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A Final Seriousness: Wallace Stevens' Late Poems Revisited

Nov 2 2017 4:30pm
Swift Hall, Room 106
1025 E 58th St,
Chicago, IL 60637
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Paul Mariani

Boston College

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Free and open to the public. Cosponsored by the Program in Poetry and Poetics and the Seminary Coop Bookstore. Copies of the book will be available for purchase.

ABOUT The Whole Harmonium: The Life of Wallace Stevens by Paul Mariani

A perceptive, enlightening biography of one of the most important American poets of the twentieth century, as seen through his lifelong quest to find and describe the sublime in the human experience.

Wallace Stevens lived a richly imaginative life that found expression in his poetry. His philosophical questioning, spiritual depth, and brilliantly inventive use of language would be profound influences on poets as diverse as William Carlos Williams, Hart Crane, Elizabeth Bishop, and John Ashbery. The Whole Harmonium presents Stevens within the living context of his times, and as the creator of a poetry which has had a profound and lasting impact on the modern imagination itself.

Stevens established his career as an executive even as he wrote his poetry, becoming a vice president with an insurance company in Hartford, Connecticut. His first and most influential book, Harmonium, was not published until he was forty-four years old. In these poems, Stevens drew on his interest in and understanding of modernism. Over time he became acquainted with the most accomplished of his contemporaries, Robert Frost and William Carlos Williams among them, but his personal style remained unique. He endured an increasingly unhappy marriage, losing himself by writing poetry in his study. Yet he had a witty, comic, and Dionysian side to his personality, including long fishing (and drinking) trips to Florida with his pals and a fascination with the sun-drenched tropics.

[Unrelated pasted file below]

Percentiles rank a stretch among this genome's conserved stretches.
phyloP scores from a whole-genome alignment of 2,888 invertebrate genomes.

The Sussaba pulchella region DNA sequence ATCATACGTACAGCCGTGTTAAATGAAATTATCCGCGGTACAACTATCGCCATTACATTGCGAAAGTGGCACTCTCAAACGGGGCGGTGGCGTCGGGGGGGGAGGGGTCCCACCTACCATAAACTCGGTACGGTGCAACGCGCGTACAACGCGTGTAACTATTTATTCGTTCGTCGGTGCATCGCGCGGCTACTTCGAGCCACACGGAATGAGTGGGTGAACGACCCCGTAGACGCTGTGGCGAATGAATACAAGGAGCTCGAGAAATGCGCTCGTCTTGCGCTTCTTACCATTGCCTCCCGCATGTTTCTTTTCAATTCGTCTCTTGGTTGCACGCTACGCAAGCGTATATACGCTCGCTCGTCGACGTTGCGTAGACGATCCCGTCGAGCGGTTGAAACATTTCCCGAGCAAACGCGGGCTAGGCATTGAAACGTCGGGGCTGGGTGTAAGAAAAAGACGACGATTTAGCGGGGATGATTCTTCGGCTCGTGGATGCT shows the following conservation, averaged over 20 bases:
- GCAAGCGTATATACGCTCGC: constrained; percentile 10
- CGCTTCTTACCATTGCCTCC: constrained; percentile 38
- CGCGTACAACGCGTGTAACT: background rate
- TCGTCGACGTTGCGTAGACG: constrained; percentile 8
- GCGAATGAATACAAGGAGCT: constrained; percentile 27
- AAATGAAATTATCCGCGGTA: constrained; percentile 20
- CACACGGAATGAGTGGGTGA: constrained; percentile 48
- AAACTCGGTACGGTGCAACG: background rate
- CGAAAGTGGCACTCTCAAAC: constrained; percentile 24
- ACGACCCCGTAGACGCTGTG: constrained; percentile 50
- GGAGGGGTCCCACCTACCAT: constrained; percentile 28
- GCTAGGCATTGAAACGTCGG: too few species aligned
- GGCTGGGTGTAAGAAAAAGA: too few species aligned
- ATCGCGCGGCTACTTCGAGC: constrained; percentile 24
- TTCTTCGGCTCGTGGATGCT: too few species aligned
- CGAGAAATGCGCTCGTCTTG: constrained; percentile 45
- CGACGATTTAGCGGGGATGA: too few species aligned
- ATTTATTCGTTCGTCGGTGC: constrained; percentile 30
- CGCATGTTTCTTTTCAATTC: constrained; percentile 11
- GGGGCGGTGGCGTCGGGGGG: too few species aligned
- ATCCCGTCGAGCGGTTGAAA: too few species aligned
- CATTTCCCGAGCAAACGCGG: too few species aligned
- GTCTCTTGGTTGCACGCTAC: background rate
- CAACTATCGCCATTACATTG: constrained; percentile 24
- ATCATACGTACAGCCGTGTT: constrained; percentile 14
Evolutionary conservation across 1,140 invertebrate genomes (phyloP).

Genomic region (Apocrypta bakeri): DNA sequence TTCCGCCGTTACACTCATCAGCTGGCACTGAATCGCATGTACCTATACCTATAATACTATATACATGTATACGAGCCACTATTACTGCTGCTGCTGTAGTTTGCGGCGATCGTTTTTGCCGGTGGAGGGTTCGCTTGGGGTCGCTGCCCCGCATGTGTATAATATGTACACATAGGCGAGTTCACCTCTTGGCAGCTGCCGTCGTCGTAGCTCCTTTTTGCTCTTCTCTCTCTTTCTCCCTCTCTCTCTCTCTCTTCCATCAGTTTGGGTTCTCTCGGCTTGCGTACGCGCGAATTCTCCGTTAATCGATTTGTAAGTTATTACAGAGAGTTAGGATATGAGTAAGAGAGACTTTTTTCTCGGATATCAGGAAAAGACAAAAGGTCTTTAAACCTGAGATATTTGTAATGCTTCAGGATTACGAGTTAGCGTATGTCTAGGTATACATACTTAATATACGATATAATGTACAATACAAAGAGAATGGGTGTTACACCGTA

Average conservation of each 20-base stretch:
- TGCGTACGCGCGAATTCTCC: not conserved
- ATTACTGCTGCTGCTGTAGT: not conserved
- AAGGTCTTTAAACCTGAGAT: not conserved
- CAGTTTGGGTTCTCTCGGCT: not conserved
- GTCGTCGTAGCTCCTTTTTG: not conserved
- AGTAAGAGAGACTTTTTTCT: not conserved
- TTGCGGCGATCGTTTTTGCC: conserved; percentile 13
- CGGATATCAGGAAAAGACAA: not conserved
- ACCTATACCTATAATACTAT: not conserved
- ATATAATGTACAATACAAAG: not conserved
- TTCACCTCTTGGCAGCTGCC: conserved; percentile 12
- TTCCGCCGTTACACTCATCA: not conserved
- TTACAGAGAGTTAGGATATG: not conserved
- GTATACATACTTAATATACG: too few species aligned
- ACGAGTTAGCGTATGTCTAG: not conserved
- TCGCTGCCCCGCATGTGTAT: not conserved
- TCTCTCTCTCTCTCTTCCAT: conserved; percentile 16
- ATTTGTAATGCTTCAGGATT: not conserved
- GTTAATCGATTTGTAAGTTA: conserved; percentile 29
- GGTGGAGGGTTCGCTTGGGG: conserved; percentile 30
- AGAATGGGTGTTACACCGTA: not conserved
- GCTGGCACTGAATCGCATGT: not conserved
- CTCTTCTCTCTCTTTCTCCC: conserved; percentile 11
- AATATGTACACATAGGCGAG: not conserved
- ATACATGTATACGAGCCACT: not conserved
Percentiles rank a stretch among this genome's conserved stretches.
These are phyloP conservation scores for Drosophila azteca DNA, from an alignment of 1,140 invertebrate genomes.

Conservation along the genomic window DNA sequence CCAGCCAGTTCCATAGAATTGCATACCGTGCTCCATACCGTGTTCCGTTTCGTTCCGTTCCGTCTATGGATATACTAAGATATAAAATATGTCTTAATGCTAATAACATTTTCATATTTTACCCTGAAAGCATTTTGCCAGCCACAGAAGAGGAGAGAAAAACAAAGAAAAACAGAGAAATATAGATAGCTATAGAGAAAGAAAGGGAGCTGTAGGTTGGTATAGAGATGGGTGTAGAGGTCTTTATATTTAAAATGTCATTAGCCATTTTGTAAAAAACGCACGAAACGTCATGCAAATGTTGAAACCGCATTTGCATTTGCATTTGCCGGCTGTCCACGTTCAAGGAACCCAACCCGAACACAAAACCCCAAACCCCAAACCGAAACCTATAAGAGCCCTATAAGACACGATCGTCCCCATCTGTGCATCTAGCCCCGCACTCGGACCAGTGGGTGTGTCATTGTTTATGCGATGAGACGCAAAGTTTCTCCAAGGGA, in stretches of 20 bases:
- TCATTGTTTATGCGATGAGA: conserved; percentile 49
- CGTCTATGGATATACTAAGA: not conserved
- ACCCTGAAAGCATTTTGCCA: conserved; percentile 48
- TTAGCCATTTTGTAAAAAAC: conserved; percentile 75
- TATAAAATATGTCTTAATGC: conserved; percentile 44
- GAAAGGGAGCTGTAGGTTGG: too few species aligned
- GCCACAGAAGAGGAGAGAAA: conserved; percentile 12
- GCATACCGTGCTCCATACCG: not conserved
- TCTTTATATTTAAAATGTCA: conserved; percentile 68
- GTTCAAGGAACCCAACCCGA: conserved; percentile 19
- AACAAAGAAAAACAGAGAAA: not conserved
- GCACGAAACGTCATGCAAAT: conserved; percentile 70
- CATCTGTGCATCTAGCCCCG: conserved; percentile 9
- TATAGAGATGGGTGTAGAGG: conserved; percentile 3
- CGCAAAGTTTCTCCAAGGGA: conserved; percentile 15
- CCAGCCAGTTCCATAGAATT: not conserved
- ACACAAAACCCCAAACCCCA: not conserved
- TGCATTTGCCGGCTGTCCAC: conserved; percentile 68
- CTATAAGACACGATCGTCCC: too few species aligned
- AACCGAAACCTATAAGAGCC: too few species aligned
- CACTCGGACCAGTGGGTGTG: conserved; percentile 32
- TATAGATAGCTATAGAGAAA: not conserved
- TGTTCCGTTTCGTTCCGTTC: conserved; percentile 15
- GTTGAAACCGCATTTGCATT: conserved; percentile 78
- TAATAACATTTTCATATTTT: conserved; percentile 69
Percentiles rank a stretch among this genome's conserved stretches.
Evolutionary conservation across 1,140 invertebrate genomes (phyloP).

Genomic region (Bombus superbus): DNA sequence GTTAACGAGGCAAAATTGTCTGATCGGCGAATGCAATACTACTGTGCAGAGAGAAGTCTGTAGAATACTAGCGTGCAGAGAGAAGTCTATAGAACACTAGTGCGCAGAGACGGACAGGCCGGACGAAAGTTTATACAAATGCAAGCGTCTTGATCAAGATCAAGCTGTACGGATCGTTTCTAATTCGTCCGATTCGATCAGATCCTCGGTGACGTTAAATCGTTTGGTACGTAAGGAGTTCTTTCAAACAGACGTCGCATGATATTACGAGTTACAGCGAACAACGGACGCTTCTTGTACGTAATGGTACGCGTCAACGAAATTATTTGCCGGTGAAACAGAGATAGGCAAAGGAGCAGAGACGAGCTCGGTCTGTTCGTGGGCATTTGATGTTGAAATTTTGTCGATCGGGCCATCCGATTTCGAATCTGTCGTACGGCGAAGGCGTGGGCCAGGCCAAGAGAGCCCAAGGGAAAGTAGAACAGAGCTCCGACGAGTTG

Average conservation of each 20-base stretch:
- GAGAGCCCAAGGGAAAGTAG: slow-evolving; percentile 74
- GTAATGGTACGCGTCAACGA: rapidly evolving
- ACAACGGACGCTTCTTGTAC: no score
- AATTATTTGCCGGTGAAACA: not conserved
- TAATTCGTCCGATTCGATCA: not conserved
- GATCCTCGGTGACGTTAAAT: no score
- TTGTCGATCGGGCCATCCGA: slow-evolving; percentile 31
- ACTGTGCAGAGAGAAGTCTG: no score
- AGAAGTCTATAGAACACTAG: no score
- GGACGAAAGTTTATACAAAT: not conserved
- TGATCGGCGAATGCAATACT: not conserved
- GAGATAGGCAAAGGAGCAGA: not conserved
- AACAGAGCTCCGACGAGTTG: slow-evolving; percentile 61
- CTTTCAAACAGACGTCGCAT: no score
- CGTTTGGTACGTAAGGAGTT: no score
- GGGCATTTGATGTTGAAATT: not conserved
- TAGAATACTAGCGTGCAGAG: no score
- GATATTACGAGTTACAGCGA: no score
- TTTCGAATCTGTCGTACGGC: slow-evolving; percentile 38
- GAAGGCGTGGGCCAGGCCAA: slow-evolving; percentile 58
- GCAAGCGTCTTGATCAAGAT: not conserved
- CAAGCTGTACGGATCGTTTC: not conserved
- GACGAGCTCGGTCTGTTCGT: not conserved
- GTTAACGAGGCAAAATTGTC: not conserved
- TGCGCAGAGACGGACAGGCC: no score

People generally know two things about Wallace Stevens: that he is a “difficult” poet and that he was an insurance executive for most of his life. Stevens may be challenging to understand, but he is also greatly rewarding to read. Now, sixty years after Stevens’ death, biographer and poet Paul Mariani shows how over the course of his life, Stevens sought out the ineffable and spiritual in human existence in his search for the sublime.


Paul Mariani is the University Professor of English Emeritus at Boston College. He was formerly Distinguished University Professor at the University of Massachusetts, Amherst, where he taught from 1968 until 2000. Mariani is the author of seven poetry collections and numerous books of prose, including Thirty Days: On Retreat with the Exercises of St. Ignatius and God and the Imagination: On Poets, Poetry, and the Ineffable, as well as biographies of Hart Crane, Robert Lowell, John Berryman, William Carlos Williams, Gerard Manley Hopkins, and Wallace Stevens. His honors include fellowships from the Guggenheim Foundation, the National Endowment for the Arts, and the National Endowment for the Humanities. In 2009 he received the John Ciardi Award for Lifetime Achievement in Poetry.